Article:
Maxine's father died.

Gayla's grandfather.

Natalie's great-grandfather.


What do I know about death ritual? I'm just a 43 year old woman living with my partner Ann on a two block street, the neighbors mostly Baptist.

My parents are still alive, and although death has visited from time to painful time, I haven't had a role to play in death rituals—as family, extended family, church family, neighbor. Except for when Bernard died, and the Quakers do things their own particular way.

I began to cut potatoes for comfort. Comfort food. Scalloped potatoes.

Ann is just back from Omaha; there was a death in her family, the first death in her father's family, and now we see ourselves as neighbors. Death's door is the next house down. Maxine's house.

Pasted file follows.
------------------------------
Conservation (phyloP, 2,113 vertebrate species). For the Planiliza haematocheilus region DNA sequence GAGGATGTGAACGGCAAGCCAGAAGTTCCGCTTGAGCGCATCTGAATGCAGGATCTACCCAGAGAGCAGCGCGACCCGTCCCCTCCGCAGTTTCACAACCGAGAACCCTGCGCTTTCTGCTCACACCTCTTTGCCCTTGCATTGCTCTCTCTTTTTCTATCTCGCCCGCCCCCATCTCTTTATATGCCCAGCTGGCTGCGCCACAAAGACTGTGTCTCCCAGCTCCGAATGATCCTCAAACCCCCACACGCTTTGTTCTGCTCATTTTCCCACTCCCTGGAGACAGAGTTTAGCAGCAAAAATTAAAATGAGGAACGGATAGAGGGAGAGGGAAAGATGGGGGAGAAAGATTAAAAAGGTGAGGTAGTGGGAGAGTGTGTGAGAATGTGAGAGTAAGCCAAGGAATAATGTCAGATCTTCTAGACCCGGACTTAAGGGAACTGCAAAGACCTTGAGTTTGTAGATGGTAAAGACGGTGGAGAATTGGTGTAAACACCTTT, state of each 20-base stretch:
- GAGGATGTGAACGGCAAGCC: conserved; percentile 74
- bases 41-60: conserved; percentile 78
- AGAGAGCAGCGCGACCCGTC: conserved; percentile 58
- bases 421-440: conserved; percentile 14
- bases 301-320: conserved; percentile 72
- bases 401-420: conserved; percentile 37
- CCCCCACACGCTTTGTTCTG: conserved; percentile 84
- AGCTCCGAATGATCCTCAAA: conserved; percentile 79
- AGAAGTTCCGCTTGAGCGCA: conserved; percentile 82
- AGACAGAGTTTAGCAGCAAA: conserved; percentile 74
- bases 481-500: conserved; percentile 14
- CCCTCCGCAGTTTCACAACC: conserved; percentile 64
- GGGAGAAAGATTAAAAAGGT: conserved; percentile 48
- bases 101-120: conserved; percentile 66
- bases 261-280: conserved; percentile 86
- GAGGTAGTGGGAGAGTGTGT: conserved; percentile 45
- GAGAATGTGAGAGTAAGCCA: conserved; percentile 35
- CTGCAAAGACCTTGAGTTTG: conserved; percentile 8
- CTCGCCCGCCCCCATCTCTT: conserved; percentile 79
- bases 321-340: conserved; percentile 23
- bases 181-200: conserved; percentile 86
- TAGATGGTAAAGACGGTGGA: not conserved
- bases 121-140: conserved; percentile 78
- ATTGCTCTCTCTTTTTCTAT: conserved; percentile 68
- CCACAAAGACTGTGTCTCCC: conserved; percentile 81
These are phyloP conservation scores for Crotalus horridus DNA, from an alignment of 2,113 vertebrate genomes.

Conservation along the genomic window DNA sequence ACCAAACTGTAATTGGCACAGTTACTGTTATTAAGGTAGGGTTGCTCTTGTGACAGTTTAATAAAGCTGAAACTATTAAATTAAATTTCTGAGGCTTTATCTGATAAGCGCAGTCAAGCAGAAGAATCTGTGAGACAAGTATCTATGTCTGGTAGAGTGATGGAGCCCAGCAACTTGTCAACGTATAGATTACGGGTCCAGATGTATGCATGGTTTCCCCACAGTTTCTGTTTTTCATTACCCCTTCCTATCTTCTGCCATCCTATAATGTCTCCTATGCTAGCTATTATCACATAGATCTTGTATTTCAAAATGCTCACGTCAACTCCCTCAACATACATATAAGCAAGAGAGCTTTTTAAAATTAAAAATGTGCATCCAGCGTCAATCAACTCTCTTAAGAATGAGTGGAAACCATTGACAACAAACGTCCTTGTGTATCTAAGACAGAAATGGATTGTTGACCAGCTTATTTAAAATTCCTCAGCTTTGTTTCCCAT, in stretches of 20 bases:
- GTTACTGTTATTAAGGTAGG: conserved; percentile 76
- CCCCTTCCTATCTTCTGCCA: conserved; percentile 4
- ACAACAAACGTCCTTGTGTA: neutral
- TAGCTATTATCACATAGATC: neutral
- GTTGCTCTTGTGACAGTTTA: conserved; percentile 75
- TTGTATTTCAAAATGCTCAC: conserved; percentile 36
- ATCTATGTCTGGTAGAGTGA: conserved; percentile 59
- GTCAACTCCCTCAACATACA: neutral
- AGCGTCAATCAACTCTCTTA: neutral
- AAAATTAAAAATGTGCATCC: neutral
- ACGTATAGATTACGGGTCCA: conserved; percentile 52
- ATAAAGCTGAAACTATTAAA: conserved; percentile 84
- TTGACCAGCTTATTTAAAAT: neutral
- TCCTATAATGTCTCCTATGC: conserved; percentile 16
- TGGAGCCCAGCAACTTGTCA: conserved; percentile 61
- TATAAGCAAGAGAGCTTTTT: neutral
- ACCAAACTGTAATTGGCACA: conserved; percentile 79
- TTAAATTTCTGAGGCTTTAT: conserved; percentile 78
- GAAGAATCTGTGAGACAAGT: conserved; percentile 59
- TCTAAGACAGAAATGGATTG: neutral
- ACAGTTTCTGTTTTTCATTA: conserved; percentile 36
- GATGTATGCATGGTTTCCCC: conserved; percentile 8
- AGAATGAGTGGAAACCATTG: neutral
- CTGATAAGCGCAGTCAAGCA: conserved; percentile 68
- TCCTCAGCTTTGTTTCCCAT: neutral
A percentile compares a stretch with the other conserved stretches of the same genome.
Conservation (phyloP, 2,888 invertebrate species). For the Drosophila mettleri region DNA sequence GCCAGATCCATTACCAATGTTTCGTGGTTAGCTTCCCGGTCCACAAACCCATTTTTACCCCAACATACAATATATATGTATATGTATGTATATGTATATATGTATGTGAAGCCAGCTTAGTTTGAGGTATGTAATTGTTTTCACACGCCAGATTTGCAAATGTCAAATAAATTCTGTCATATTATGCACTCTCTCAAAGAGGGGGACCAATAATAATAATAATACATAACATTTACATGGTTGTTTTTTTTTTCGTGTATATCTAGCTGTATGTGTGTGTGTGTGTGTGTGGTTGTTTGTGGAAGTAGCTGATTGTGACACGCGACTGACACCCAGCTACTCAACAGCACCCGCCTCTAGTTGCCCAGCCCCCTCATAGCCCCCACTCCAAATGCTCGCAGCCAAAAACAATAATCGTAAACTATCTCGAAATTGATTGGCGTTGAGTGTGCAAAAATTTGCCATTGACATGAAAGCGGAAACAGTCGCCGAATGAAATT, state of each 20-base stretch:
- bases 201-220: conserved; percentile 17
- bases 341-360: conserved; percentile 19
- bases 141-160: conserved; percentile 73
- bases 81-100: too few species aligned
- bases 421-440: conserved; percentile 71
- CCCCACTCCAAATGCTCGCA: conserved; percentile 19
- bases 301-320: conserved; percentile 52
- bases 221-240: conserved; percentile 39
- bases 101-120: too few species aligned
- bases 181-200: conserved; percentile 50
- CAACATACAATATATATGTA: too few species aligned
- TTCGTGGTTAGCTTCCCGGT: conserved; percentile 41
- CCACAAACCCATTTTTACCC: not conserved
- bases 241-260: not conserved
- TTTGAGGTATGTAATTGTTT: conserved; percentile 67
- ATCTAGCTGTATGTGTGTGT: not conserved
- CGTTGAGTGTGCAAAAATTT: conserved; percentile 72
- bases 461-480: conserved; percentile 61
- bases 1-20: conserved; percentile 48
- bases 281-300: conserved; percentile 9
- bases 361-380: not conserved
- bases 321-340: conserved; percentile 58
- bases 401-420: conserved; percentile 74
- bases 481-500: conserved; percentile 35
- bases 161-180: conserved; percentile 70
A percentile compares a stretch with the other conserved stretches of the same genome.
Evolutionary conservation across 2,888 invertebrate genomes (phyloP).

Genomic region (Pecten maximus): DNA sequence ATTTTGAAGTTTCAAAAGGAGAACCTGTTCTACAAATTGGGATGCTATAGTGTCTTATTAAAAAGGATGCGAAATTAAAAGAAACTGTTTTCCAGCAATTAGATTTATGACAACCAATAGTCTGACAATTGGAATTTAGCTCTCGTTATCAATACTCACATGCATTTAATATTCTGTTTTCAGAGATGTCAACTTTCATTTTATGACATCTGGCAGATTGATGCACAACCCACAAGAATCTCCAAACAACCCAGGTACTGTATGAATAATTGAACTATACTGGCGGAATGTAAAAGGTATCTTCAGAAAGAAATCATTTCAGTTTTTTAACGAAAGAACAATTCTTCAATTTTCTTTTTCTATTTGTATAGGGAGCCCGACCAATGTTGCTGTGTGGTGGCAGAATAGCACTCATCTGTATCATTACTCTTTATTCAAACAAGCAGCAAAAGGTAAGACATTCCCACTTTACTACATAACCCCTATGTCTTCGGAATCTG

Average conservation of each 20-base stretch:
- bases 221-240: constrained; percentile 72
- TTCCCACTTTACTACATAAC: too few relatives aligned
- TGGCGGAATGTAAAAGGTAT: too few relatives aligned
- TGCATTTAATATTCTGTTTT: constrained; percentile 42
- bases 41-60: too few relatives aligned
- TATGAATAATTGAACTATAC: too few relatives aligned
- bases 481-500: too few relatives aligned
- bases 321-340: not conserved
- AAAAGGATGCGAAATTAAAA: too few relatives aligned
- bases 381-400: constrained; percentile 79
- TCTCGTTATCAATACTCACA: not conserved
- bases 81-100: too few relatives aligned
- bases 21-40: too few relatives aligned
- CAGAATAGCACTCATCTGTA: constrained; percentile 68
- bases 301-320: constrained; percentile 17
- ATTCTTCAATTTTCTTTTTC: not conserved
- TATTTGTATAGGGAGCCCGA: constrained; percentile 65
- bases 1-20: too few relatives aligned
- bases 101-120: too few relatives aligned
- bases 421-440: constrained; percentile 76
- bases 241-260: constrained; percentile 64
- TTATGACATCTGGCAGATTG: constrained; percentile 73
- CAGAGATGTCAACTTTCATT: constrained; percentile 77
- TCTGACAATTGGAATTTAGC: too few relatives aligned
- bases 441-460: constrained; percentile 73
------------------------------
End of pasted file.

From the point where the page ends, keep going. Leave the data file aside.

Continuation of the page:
I walk down the street to consult with Mrs. Farley about the etiquette of being neighbors to death. We have watched her through the summer, evening after evening, dressed in church clothes for visitation at the funeral home, reciting each time we stop to chat the latest death of her contemporaries, their names, their illnesses. I walk down the street to find out what my role as neighbor is.

Later, I carry scalloped potatoes over to Maxine's in an aluminum pan with a plastic cover. Along with a loaf of fresh bread and a large bowl of three bean salad.

Maxine comes to the door in her robe with a cigarette.